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-   -   Is This MWBC Wiring Setup Legal? (http://www.diychatroom.com/f18/mwbc-wiring-setup-legal-84922/)

DenverBob 10-26-2010 10:20 AM

Is This MWBC Wiring Setup Legal?
 
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Hi All,

I just bought a 1925 house in Denver (city proper) with a basement that was finished relatively recently, I don't know exactly when.

The basement circuits are fed through conduit from the main panel on the rear of the house and into a junction box in the basement ceiling. The existing setup has multiple issues, including using a 4 11/16 square junction box for splicing together 22 12 AWG conductors plus ground.

My current problem is that the conduit is 3/4 in. It will be very difficult to increase the conduit size, and I can't derate all the circuits to 15A due to the boiler and sump pump loads, so I either need to replace all the wires with 10 AWG or run an MWBC for one of the circuits to get me down to 9 current carrying conductors in the conduit.

If I were to run an MWBC, is it ok to splice together multiple neutrals? (see the schematic) I can't think of an electrical reason why not, and I don't see it prohibited in the code.

Thanks!

frenchelectrican 10-26-2010 11:55 AM

Is your basement ceiling is finshed ?? if so which one ? drywall or supened ceiling ?

If latter it very easy to add new conduit and move the circuit over to this conduit.

The way the situation you have now it really crowed in the conduit and I did come up with figures to drop down and it still way too many in the conduit with your exsting size there.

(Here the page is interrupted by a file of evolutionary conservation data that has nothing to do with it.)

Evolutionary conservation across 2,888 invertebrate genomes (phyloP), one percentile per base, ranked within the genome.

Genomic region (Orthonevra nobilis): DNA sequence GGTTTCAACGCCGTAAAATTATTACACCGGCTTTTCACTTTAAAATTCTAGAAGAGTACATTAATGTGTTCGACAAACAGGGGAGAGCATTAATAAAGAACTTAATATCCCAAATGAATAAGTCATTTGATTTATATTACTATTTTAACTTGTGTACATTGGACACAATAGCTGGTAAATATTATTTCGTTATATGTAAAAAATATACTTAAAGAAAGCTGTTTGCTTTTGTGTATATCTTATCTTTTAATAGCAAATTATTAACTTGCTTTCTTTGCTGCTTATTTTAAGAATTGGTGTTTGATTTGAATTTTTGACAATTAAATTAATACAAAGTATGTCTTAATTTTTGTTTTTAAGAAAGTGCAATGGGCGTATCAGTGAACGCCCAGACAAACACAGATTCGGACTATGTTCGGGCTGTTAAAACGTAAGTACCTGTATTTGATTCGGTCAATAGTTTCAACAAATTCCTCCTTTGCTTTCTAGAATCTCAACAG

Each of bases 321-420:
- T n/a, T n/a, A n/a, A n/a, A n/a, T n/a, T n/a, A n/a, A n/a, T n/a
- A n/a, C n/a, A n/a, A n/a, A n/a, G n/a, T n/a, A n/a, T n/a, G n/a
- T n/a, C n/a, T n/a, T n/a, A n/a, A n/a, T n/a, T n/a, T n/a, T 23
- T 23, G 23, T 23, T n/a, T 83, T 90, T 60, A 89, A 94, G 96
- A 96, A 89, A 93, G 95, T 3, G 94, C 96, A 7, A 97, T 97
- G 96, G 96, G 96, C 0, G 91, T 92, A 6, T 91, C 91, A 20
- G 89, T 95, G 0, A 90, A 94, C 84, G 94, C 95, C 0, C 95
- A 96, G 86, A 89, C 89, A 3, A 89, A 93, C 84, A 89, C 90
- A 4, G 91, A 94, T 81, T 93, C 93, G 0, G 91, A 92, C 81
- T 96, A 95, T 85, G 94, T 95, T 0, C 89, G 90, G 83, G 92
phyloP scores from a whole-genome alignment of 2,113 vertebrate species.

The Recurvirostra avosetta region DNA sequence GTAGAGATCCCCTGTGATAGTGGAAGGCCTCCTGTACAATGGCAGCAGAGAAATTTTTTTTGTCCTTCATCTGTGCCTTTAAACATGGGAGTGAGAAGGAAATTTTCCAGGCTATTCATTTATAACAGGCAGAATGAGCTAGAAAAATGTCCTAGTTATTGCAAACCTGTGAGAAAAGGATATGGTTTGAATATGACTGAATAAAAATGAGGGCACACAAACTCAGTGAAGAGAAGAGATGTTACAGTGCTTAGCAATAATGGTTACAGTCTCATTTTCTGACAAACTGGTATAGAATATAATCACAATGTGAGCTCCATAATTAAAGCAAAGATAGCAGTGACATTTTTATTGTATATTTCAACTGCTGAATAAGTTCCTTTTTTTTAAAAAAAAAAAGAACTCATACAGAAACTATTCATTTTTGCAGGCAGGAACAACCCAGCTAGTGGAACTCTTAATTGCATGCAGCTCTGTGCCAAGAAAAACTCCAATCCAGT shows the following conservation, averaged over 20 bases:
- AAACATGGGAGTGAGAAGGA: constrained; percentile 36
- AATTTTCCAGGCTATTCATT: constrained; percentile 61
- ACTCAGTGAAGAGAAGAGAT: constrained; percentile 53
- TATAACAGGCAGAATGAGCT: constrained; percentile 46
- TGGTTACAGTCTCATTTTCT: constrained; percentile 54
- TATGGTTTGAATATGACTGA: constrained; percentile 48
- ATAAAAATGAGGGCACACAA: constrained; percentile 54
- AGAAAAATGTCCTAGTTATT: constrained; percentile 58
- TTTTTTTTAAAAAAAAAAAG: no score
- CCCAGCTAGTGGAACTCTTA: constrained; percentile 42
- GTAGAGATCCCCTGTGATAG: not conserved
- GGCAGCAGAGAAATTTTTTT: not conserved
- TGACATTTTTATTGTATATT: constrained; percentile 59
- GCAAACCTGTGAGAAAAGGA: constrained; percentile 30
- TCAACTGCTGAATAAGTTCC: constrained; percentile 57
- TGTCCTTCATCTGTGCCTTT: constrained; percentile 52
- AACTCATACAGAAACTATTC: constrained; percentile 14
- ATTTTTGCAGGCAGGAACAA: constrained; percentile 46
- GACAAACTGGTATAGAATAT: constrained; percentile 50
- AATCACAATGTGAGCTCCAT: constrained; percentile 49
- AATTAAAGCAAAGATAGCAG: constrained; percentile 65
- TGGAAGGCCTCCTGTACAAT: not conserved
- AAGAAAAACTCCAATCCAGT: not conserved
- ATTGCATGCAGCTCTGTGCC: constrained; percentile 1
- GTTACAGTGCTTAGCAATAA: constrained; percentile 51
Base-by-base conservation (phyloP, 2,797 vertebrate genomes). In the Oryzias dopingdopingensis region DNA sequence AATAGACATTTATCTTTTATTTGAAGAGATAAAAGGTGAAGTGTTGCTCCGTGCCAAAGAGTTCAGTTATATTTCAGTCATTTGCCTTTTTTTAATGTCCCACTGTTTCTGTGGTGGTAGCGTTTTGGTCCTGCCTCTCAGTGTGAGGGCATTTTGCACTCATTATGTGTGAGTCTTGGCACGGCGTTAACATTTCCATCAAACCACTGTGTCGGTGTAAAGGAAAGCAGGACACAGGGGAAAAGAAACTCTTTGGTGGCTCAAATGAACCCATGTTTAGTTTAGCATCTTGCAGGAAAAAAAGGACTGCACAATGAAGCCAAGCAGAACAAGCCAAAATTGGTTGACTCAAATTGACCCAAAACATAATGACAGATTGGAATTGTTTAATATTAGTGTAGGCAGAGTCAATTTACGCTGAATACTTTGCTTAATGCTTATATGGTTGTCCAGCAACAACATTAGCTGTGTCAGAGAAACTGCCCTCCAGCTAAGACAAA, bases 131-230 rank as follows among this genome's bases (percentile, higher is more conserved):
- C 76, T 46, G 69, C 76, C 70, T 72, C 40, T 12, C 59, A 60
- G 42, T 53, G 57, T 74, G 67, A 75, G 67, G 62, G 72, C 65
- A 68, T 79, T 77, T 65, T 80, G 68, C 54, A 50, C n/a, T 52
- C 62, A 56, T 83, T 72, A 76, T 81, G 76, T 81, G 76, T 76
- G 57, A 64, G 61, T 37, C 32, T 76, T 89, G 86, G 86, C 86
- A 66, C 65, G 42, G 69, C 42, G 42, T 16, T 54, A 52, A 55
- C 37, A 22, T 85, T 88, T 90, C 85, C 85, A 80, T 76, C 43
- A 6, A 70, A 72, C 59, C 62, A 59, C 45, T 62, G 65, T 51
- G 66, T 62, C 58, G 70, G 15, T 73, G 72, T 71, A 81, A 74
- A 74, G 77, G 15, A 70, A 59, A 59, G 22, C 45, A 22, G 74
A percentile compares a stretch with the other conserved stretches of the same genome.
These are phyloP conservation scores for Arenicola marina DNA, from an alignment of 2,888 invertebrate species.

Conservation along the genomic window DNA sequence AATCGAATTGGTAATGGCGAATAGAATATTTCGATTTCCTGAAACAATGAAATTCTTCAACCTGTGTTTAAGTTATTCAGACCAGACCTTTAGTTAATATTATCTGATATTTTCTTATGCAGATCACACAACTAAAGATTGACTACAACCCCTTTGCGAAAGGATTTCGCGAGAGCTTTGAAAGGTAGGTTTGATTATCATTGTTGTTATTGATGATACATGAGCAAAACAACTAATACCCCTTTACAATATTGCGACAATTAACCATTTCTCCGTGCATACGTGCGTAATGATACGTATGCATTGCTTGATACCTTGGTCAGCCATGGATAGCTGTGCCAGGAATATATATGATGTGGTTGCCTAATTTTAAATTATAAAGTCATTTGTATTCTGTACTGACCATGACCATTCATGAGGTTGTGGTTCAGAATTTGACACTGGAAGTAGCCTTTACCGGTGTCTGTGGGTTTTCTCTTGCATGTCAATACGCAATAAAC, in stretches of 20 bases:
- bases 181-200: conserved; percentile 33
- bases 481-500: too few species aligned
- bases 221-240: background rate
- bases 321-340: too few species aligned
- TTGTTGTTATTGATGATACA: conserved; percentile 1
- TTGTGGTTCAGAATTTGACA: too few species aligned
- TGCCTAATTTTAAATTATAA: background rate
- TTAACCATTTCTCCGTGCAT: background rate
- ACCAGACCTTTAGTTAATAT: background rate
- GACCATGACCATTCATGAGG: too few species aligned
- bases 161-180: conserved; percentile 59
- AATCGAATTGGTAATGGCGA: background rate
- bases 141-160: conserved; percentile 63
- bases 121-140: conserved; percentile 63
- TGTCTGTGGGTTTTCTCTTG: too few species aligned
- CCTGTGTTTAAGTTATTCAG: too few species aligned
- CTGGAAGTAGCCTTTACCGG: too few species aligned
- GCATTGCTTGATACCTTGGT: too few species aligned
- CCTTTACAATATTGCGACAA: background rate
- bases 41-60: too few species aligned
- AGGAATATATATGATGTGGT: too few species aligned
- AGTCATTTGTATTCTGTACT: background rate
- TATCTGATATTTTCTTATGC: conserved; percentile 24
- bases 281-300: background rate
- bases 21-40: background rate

The derating with your exsting set up now you only can get 40% out of what you can get on 20 amp circuit which it mean you only safely run 8 amps.,, I know you will say WHAT ?? but I am not joking on this one so I did change the numbers a little with revised with your plans and came up 17 conductors and still too many you only can have 10 amps per MWBC due the numbers of conductors in there.

As I mention above the best move is run other conduit along next to the exsting conduit that way you can actally reduce the numbers of conductor down and get it to more mangable level so you can use pretty good level without any issue.

Merci,
Marc

DenverBob 10-26-2010 01:00 PM

I apologize, I wasn't very clear in my description of the existing wiring.

There are 5 circuits feeding the basement, so if I didn't use an MWBC, I would have 10 current carrying conductors plus grounds in the 3/4 inch rigid conduit. The conduit comes down the exterior brick wall from the main panel, goes through 3 layers of brick into the basement ceiling, and connects to a junction box where the THHN in the conduit is spliced to 6 NM-B cables (4 circuits have one cable coming into the box, and one circuit has two)

The circuit with 2 nm cables coming into the junction box is one of the circuits I wish to replace with an MWBC.

So I'm ok on conduit fill and junction box fill (I'm replacing the old box with a 6x6x4) and if I use the MWBC, I derate 30A to 21A (actually 20A) and I'm ok on overcurrent protection with 3 SP 20A breakers and 1 DP 20A breaker. As long as I can use the MWBC I proposed.

Thanks!

frenchelectrican 10-26-2010 06:22 PM